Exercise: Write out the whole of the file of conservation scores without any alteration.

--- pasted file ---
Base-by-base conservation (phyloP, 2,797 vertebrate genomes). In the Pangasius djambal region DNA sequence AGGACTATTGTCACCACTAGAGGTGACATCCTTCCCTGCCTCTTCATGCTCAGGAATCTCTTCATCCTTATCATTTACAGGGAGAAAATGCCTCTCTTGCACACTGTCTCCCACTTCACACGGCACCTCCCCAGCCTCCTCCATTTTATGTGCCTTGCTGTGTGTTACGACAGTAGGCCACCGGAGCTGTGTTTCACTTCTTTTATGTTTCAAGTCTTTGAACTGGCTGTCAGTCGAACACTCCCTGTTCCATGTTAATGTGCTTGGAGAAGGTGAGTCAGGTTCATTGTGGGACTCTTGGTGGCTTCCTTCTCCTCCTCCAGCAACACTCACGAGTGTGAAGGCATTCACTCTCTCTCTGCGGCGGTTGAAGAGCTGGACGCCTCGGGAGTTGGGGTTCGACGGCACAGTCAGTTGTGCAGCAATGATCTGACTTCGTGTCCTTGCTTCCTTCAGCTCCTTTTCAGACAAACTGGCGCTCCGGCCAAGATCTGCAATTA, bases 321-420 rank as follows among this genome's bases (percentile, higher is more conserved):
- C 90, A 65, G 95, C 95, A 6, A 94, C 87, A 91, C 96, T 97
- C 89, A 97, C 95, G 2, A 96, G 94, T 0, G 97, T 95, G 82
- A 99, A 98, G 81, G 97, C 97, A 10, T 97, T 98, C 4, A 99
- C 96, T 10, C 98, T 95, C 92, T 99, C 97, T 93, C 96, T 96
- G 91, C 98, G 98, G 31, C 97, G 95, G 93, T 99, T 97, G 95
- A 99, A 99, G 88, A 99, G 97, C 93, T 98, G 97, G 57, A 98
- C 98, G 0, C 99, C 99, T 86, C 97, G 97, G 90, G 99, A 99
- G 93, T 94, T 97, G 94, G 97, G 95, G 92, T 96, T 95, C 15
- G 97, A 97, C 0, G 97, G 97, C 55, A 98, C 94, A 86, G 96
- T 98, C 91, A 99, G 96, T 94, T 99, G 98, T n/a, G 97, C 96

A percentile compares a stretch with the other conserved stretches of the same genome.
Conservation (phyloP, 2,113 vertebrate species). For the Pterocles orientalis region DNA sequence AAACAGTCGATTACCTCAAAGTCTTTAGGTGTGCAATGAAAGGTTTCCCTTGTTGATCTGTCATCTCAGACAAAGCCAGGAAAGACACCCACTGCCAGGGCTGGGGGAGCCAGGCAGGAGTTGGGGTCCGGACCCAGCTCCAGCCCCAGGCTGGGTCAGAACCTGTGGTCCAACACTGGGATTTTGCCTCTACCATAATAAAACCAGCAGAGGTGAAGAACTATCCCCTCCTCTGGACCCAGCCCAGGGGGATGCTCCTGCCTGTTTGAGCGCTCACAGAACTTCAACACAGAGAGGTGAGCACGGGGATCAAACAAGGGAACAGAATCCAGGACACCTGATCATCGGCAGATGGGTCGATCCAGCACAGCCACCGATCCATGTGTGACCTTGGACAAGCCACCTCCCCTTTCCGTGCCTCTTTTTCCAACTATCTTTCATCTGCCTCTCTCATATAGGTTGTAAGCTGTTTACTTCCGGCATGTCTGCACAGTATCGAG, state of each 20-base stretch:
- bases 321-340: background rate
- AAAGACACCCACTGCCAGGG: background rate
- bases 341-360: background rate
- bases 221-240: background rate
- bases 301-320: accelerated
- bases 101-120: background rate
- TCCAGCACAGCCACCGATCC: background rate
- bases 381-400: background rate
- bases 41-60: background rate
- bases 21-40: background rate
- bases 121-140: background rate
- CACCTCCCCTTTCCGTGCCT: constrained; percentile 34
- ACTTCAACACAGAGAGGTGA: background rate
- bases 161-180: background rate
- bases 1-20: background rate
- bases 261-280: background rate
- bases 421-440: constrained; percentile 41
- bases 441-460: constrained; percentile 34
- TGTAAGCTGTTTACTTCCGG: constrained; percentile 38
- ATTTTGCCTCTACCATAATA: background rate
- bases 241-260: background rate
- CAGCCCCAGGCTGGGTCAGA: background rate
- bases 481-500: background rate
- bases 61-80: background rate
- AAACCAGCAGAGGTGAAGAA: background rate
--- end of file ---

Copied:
Base-by-base conservation (phyloP, 2,797 vertebrate genomes). In the Pangasius djambal region DNA sequence AGGACTATTGTCACCACTAGAGGTGACATCCTTCCCTGCCTCTTCATGCTCAGGAATCTCTTCATCCTTATCATTTACAGGGAGAAAATGCCTCTCTTGCACACTGTCTCCCACTTCACACGGCACCTCCCCAGCCTCCTCCATTTTATGTGCCTTGCTGTGTGTTACGACAGTAGGCCACCGGAGCTGTGTTTCACTTCTTTTATGTTTCAAGTCTTTGAACTGGCTGTCAGTCGAACACTCCCTGTTCCATGTTAATGTGCTTGGAGAAGGTGAGTCAGGTTCATTGTGGGACTCTTGGTGGCTTCCTTCTCCTCCTCCAGCAACACTCACGAGTGTGAAGGCATTCACTCTCTCTCTGCGGCGGTTGAAGAGCTGGACGCCTCGGGAGTTGGGGTTCGACGGCACAGTCAGTTGTGCAGCAATGATCTGACTTCGTGTCCTTGCTTCCTTCAGCTCCTTTTCAGACAAACTGGCGCTCCGGCCAAGATCTGCAATTA, bases 321-420 rank as follows among this genome's bases (percentile, higher is more conserved):
- C 90, A 65, G 95, C 95, A 6, A 94, C 87, A 91, C 96, T 97
- C 89, A 97, C 95, G 2, A 96, G 94, T 0, G 97, T 95, G 82
- A 99, A 98, G 81, G 97, C 97, A 10, T 97, T 98, C 4, A 99
- C 96, T 10, C 98, T 95, C 92, T 99, C 97, T 93, C 96, T 96
- G 91, C 98, G 98, G 31, C 97, G 95, G 93, T 99, T 97, G 95
- A 99, A 99, G 88, A 99, G 97, C 93, T 98, G 97, G 57, A 98
- C 98, G 0, C 99, C 99, T 86, C 97, G 97, G 90, G 99, A 99
- G 93, T 94, T 97, G 94, G 97, G 95, G 92, T 96, T 95, C 15
- G 97, A 97, C 0, G 97, G 97, C 55, A 98, C 94, A 86, G 96
- T 98, C 91, A 99, G 96, T 94, T 99, G 98, T n/a, G 97, C 96

A percentile compares a stretch with the other conserved stretches of the same genome.
Conservation (phyloP, 2,113 vertebrate species). For the Pterocles orientalis region DNA sequence AAACAGTCGATTACCTCAAAGTCTTTAGGTGTGCAATGAAAGGTTTCCCTTGTTGATCTGTCATCTCAGACAAAGCCAGGAAAGACACCCACTGCCAGGGCTGGGGGAGCCAGGCAGGAGTTGGGGTCCGGACCCAGCTCCAGCCCCAGGCTGGGTCAGAACCTGTGGTCCAACACTGGGATTTTGCCTCTACCATAATAAAACCAGCAGAGGTGAAGAACTATCCCCTCCTCTGGACCCAGCCCAGGGGGATGCTCCTGCCTGTTTGAGCGCTCACAGAACTTCAACACAGAGAGGTGAGCACGGGGATCAAACAAGGGAACAGAATCCAGGACACCTGATCATCGGCAGATGGGTCGATCCAGCACAGCCACCGATCCATGTGTGACCTTGGACAAGCCACCTCCCCTTTCCGTGCCTCTTTTTCCAACTATCTTTCATCTGCCTCTCTCATATAGGTTGTAAGCTGTTTACTTCCGGCATGTCTGCACAGTATCGAG, state of each 20-base stretch:
- bases 321-340: background rate
- AAAGACACCCACTGCCAGGG: background rate
- bases 341-360: background rate
- bases 221-240: background rate
- bases 301-320: accelerated
- bases 101-120: background rate
- TCCAGCACAGCCACCGATCC: background rate
- bases 381-400: background rate
- bases 41-60: background rate
- bases 21-40: background rate
- bases 121-140: background rate
- CACCTCCCCTTTCCGTGCCT: constrained; percentile 34
- ACTTCAACACAGAGAGGTGA: background rate
- bases 161-180: background rate
- bases 1-20: background rate
- bases 261-280: background rate
- bases 421-440: constrained; percentile 41
- bases 441-460: constrained; percentile 34
- TGTAAGCTGTTTACTTCCGG: constrained; percentile 38
- ATTTTGCCTCTACCATAATA: background rate
- bases 241-260: background rate
- CAGCCCCAGGCTGGGTCAGA: background rate
- bases 481-500: background rate
- bases 61-80: background rate
- AAACCAGCAGAGGTGAAGAA: background rate